Prize winning shop fronts put customers in Christmas spirit By William Mata will@timesoftunbridgewells.co.uk THE time, effort and creativity of three shop owners saw their festive window displays named the best in Tunbridge Wells.

Business group RTW Together invited all town shops to participate in the competition, which was held throughout this month. Last week six local school children, aged five to 11, rated all the 20 entrants out of five and debated each shop’s merit at some length before deciding a winner. These were chosen as: Hospices of Hope, in Camden Road, The Silver Sheep Gallery, in Monson Road, and Fashion Carpets in High Street.

“It was our assistant manager Kristina Konakova who put it together. It is a winter wonderland with lots of stuffed animals and it is fantastic. “Kristina is very artistic and put it up four weeks ago. The animals were all donations that we could not sell because they did not have the safety label on them. “I feel surprised to win.”

Wonderland

TOP MARKS Jane Swannell of The Silver Sheep Gallery

Karen Pengelly, RTW manager, said: “So much time and effort has gone in to producing wonderfully enticing and creative window displays this year and an attractive High Street does attract more shoppers. “I’m glad I wasn’t judging as it would have been a tough decision. The children took their roles very seriously indeed – a big thank you to every business who took part and to the children for coming in to judge.” Runners-up included: Chapter 2, Hoopers, Zavens and Scallyway. Jenny Pullen, manager of Hospices of Hope, said: “We saw the window competition advertised and we thought we would give it a go.

WINNER Jenny Pullen outside Hospices of Hope charity shop

NEWS IN BRIEF

High times for gin and whisky brand

HGVs are still taking the high road

DRINKS producer Atom Brands has been named as one of the UK’s 100 fastest growing companies in a newspaper’s list. Following on from winning the top prize Grand Master at The Spirit Masters 2017 awards, the Tunbridge

A HAULAGE firm’s campaign to stop large lorries using the Dartford Crossing has not been endorsed by Kent Invicta Chamber of Commerce. The leading business group stopped short of backing Europa Worldwide Group in their quest to

Wells-based company was included in The Sunday Times Fast Track 100. The firm was placed 99 in the table with sales growing at a compound annual rate of 46 per cent during the three years prior to September 2017.

send HGVSs the other-way around the M25 to cut congestion. Both groups met after the firm attracted 2,000 people to sign their petition, launched by managing director Andrew Baxter.

Blockbuster force could boost cinemas

Firms to help support young people

CINEMAS are making the most of Star Wars’ popularity by scheduling numerous screenings of the UK’s number one film. The Last Jedi, which is the eighth instalment of the saga, was shown 15 times on Saturday [December 23]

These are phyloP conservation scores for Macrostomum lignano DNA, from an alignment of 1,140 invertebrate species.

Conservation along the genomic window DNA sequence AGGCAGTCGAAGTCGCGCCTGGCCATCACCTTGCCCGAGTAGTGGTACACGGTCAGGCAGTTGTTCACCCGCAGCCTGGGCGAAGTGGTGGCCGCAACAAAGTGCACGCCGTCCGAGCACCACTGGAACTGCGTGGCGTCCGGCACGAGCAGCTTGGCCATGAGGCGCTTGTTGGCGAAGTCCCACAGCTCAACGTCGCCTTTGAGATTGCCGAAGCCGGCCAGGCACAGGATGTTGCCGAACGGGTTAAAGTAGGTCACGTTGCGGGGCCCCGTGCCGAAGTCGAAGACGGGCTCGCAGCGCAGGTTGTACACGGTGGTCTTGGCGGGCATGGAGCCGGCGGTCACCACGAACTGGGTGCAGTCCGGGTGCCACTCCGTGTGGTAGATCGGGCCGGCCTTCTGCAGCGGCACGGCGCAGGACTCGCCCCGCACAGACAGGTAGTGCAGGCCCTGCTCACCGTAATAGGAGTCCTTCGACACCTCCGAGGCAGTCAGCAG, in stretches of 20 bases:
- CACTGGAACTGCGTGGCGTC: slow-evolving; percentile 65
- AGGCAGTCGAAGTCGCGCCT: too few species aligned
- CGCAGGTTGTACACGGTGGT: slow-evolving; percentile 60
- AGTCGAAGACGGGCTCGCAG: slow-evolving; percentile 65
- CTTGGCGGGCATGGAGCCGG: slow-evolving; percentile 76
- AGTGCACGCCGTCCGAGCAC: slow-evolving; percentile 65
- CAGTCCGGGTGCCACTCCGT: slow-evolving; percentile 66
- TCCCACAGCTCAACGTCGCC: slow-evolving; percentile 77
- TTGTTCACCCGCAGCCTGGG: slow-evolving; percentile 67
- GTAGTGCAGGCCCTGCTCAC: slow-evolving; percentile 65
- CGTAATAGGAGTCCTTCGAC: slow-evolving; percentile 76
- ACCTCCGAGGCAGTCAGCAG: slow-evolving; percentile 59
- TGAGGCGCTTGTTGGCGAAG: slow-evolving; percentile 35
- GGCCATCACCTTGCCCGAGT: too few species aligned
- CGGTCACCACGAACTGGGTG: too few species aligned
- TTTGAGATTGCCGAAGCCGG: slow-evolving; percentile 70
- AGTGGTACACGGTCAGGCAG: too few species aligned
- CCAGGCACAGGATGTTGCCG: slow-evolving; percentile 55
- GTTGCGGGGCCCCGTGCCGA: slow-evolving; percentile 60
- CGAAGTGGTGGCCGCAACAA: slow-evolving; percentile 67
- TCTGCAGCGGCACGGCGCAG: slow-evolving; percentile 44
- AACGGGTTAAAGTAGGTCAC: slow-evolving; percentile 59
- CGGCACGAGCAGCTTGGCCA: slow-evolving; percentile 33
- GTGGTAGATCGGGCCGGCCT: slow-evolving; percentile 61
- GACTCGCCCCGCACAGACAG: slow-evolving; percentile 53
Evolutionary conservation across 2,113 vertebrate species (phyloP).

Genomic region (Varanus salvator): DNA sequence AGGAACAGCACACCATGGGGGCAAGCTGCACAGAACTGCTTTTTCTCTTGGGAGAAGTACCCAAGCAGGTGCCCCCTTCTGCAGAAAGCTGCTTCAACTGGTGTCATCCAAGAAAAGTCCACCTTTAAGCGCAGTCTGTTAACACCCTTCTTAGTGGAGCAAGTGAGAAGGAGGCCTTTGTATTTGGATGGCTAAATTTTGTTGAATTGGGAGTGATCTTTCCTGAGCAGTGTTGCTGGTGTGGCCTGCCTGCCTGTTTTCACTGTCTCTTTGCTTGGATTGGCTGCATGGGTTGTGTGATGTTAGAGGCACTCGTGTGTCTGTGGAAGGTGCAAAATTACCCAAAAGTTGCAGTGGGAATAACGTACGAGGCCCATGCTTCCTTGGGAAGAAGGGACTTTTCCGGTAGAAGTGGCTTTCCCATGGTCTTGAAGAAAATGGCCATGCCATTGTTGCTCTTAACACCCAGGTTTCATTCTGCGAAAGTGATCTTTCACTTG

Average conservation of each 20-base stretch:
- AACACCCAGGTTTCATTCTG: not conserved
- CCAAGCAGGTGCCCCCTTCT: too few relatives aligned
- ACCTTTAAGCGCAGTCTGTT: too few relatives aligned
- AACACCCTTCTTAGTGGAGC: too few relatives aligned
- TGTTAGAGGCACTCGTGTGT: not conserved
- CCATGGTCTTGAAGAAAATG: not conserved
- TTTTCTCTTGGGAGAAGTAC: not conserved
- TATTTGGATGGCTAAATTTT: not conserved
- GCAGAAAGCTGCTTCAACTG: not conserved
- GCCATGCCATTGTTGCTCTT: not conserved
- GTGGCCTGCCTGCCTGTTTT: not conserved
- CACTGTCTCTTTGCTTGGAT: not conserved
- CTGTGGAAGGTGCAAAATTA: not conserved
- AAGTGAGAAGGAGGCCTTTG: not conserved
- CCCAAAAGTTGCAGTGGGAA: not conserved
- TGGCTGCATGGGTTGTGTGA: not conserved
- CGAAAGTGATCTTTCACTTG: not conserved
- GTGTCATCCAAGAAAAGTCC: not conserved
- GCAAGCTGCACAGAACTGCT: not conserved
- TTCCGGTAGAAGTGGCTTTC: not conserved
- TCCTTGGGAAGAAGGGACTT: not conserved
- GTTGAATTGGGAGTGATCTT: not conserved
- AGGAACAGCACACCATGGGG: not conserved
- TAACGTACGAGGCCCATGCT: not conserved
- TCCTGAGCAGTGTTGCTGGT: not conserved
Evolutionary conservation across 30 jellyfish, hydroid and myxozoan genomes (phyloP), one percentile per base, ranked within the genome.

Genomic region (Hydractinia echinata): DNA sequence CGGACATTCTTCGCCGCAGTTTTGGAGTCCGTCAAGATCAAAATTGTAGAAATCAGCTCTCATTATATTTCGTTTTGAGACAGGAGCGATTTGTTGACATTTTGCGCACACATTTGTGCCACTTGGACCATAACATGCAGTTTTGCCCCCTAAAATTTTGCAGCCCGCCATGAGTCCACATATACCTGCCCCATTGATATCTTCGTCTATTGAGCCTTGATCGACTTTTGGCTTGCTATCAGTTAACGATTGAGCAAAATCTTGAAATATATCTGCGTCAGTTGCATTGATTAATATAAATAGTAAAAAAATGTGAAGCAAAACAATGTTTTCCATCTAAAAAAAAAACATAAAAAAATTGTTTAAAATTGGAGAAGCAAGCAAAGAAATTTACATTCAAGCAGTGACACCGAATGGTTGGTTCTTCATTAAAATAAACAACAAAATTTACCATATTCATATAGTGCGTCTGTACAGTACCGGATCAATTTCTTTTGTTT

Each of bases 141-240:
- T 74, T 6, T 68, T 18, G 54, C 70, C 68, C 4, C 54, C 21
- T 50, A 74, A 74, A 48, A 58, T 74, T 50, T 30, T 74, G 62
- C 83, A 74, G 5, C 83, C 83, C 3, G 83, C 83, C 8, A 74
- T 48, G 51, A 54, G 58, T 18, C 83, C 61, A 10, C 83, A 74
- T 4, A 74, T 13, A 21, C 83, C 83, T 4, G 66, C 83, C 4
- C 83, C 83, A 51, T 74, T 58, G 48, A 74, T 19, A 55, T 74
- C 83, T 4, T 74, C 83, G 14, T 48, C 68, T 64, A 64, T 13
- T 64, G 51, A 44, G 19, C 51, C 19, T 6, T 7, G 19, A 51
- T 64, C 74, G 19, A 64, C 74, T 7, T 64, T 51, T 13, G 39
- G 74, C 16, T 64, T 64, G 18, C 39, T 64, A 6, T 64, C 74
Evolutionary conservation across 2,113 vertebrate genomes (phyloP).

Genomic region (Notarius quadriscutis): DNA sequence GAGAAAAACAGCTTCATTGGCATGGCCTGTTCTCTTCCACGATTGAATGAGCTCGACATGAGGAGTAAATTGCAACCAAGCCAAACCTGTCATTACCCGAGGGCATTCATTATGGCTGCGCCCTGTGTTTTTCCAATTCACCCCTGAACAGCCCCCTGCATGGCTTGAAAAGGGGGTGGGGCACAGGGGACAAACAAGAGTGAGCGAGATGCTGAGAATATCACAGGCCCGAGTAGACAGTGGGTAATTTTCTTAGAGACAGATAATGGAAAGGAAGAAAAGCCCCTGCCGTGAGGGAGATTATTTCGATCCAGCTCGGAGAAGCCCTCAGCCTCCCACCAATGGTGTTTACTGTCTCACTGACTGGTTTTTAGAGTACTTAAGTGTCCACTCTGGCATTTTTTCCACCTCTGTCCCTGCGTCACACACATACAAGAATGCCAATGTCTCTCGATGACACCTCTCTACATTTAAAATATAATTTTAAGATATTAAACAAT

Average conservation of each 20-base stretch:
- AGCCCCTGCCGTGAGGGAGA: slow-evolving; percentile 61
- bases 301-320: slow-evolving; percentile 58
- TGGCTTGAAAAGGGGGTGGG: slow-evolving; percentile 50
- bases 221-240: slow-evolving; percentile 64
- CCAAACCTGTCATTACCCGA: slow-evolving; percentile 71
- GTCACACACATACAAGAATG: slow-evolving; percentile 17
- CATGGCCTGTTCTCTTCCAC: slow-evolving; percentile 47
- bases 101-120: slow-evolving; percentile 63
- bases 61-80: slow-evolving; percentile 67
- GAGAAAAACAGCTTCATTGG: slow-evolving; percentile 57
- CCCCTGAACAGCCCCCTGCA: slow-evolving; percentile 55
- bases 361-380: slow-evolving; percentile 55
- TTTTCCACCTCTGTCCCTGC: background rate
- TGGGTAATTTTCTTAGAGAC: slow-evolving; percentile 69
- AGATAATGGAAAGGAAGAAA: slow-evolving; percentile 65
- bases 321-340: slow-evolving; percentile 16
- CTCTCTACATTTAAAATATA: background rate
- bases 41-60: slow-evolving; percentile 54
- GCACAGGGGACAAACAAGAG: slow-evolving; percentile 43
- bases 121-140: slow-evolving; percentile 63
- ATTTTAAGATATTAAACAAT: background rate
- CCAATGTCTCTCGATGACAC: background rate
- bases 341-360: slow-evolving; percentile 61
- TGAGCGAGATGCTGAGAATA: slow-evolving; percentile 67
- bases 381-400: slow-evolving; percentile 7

THE West Kent YMCA is calling on local businesses to support their scheme which aims to get young people into work. Tunbridge Wells and Tonbridge firms have been asked by the Christian charity to consider

alone at Tunbridge Wells Odeon. This compares to every other film combined being shown 24 times. In its first weekend, The Last Jedi made £20.3million, the highest UK opening recorded this year ahead of Beauty and the Beast.

providing a placement opportunity for someone three or four days a week for up to six months. To find out more email Amanda Sheer at amanda.sheer@ WestKentYMCA.org.uk


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Community News

Citizens Advice in West Kent rewarded for excellent service CITIZENS ADVICE in North and West Kent has been awarded a Certificate of Excellence from the London Legal Support Trust in recognition of the quality of its advice along with a £10,000 grant. Trained advisers offer free, specialist help to people who cannot afford to pay to prepare for cases such as benefits and employment tribunals. The free services in Tonbridge and Sevenoaks, part of Citizens Advice in North & West Kent [CANWK], have been commended for their excellent governance, fundraising, operations and procedures. Angela Newey, CANWK’s Chief Executive, said: “We’re absolutely delighted that our organisation has been recognised in this way. “It is a reflection of how well everyone has worked together as a team to provide these essential advice services to the community.” The London Legal Support Trust is an independent charity that raises funds for free legal services in London and the South East.

PROUD PROVIDER Angela Newey with CANWK’s award

Wednesday December 27 | 2017

FAMILY AFFAIR Siobhan flanked by (l-r) Casiah Palmer-Stirling (daughter), Niall (brother), John Haywood, Valerie (mother) and Jeremy Stirling (father) in New York

“Another had a bad relapse recently and couldn’t clean her teeth or comb her hair. Sadly, it took two weeks for the MS nurse to call her back because she is so overstretched. “MS can have a devastating impact on people’s lives, but it’s a Cinderella disease in terms of funding for support and research – it’s very seldom in the spotlight and there’s still no way of stopping the condition. This was Siobhan’s fourth marathon. She took part in the Tunbridge Wells Half Marathon in 2014, having previously been able to run 100 metres. The following year she was taking part in the London race on behalf of the MS Society.

Ambitious

50 Challenges for the over-50s begins with New York Marathon By Andy Tong TUNBRIDGE WELLS mother of three Siobhan Stirling has raised more than £5,000 for the MS Society by running the New York Marathon on the day after her 50th birthday. The former BBC journalist and author, who lives in Langton Green, took part in the US endurance event as the first of 50 challenges she intends to complete in her 50s.